Rockets were fired at an eastern Libyan airfield used by an anti-Islamist general but fell short, the facility's manager said Saturday, adding that there were no casualties or damage.
Unknown assailants fired four rockets at the international airport just outside Labraq, from which General Khalifa Haftar's forces launch raids against Islamist positions in the east.
The airport, which has civilian and military terminals, has been targeted repeatedly in recent months.
Labraq is some 65 kilometres (40 miles) west of the Islamist stronghold of Derna, which was hit on Monday by Egyptian and Libyan warplanes.
The raids were in retaliation for the beheading of 21 Coptic Christians by local jihadists affiliated with the Islamic State group.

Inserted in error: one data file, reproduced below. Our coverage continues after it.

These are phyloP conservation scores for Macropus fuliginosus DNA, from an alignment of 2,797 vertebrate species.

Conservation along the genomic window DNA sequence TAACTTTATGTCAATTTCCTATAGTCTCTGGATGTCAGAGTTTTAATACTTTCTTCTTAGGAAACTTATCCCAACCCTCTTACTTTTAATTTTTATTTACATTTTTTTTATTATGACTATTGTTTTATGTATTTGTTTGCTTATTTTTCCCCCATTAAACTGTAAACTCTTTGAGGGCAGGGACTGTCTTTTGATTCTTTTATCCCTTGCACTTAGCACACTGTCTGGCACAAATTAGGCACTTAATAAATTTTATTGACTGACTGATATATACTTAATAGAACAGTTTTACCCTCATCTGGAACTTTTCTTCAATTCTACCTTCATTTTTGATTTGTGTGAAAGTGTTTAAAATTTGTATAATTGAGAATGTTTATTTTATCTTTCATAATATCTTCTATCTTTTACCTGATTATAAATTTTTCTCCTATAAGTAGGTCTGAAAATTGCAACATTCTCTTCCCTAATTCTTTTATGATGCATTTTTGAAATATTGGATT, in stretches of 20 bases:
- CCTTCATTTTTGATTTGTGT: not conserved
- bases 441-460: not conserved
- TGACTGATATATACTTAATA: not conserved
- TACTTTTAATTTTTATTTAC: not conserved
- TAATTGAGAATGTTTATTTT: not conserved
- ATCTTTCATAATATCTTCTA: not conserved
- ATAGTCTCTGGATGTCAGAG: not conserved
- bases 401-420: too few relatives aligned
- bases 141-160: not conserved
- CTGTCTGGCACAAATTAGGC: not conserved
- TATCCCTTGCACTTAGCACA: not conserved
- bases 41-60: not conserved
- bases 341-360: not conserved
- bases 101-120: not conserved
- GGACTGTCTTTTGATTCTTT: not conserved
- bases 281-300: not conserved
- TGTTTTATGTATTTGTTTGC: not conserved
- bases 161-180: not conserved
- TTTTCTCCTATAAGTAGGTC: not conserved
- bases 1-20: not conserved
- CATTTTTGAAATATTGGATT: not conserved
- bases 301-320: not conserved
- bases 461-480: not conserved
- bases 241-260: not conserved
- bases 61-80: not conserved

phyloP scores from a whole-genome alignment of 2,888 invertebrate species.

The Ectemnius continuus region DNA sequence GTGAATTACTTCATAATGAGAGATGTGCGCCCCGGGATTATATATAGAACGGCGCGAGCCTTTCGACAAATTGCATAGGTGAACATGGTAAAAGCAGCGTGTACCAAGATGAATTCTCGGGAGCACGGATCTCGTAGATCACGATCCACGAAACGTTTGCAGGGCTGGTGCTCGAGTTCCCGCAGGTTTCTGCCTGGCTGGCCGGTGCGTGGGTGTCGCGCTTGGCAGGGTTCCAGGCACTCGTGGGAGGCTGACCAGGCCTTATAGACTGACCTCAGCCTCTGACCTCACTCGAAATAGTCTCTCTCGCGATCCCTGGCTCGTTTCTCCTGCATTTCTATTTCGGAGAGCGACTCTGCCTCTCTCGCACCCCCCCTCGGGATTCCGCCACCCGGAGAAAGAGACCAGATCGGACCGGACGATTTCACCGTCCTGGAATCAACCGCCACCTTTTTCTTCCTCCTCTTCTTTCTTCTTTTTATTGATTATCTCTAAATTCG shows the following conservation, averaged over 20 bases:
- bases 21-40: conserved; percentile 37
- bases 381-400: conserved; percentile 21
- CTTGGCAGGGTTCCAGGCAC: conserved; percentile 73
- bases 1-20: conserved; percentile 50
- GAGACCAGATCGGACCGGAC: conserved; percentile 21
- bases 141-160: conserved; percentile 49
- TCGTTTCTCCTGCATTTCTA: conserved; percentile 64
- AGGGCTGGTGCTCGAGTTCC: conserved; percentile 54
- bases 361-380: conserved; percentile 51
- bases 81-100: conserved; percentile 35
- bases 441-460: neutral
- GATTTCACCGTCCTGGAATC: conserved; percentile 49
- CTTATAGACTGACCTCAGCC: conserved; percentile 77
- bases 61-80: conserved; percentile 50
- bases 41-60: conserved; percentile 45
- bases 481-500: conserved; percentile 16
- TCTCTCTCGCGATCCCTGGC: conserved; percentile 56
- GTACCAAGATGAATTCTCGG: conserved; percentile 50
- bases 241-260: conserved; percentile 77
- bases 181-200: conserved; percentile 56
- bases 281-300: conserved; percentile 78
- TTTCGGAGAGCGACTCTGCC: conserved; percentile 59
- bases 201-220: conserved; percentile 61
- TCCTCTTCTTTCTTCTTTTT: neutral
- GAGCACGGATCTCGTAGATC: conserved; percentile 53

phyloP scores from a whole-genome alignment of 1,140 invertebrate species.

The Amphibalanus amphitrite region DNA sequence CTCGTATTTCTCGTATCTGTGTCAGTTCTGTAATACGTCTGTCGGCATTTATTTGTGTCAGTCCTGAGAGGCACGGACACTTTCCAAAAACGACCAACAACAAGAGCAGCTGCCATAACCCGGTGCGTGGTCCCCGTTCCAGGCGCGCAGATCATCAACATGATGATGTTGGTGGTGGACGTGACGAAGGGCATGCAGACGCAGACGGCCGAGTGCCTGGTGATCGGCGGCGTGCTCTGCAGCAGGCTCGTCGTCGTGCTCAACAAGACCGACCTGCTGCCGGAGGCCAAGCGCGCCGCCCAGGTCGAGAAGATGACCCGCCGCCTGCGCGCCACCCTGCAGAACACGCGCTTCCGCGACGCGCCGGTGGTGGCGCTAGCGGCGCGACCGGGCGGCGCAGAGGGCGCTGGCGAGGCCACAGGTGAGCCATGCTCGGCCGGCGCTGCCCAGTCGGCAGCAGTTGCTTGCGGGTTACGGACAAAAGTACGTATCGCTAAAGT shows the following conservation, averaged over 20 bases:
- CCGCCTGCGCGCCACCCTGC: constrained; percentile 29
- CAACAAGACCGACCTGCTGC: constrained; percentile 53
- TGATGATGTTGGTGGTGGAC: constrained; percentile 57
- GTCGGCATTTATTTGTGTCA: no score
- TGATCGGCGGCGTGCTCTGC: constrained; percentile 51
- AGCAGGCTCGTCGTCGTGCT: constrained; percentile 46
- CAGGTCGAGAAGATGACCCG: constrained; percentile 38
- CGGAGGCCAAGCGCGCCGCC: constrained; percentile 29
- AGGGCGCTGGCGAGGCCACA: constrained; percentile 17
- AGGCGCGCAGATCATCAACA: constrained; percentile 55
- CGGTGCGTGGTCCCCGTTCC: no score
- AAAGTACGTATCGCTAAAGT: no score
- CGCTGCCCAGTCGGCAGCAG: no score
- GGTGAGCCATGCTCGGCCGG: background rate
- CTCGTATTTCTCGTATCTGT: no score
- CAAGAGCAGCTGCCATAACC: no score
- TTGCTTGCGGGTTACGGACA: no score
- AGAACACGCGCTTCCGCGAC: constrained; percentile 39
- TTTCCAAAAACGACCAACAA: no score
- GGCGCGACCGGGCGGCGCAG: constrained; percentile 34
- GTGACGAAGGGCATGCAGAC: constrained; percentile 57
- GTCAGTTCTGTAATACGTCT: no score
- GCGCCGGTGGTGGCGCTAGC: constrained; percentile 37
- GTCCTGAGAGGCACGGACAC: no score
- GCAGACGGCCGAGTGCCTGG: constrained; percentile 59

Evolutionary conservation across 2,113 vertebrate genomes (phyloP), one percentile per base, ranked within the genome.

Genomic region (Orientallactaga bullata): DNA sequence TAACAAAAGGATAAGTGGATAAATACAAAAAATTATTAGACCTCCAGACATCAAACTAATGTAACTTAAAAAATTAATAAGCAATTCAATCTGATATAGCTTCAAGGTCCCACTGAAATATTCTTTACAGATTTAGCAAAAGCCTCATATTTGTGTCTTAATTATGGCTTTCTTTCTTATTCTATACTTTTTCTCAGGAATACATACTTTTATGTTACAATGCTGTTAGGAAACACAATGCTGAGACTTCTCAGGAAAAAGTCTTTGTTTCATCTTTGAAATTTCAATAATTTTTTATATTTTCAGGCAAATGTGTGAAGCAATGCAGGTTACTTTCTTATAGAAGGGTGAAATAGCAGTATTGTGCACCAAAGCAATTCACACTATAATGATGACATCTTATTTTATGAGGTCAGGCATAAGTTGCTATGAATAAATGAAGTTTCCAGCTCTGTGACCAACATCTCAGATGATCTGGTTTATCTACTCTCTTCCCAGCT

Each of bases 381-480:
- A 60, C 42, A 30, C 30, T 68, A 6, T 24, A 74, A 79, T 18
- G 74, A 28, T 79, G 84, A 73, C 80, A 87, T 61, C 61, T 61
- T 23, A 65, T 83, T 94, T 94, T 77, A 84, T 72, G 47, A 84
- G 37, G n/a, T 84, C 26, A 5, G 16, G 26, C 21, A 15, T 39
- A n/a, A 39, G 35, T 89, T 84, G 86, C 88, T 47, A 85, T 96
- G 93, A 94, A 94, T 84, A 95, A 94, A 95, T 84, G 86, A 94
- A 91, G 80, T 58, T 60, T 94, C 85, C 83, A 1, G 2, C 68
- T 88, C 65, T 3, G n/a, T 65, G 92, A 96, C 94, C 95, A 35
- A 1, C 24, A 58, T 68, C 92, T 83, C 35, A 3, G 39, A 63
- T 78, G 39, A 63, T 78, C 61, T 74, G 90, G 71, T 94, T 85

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The town also lies roughly half that distance west of Al-Qobah, where IS launched suicide bombings Friday in response to the Derna attacks, killing 44 people and wounding 37, the Libyan health ministry said Saturday.
A previous toll had put the number of dead at 40, but four more succumbed to their injuries in the hours following the attack, the ministry said.
Labraq is one of the few airports still operating in the North African country, after both the Tripoli and Benghazi facilities were put out of action in clashes.
Libya, which has been roiled by turmoil since the NATO-backed ouster of dictator Moamer Kadhafi in 2011, is awash with weapons and rival militias battling to control its cities and oil wealth.
It has two rival governments and parliaments, one recognised by the international community and the other with ties to Islamists.
With the capital in the hands of Islamist militias, the recognised government has taken refuge in Al-Baida, just a few kilometres west of Labraq.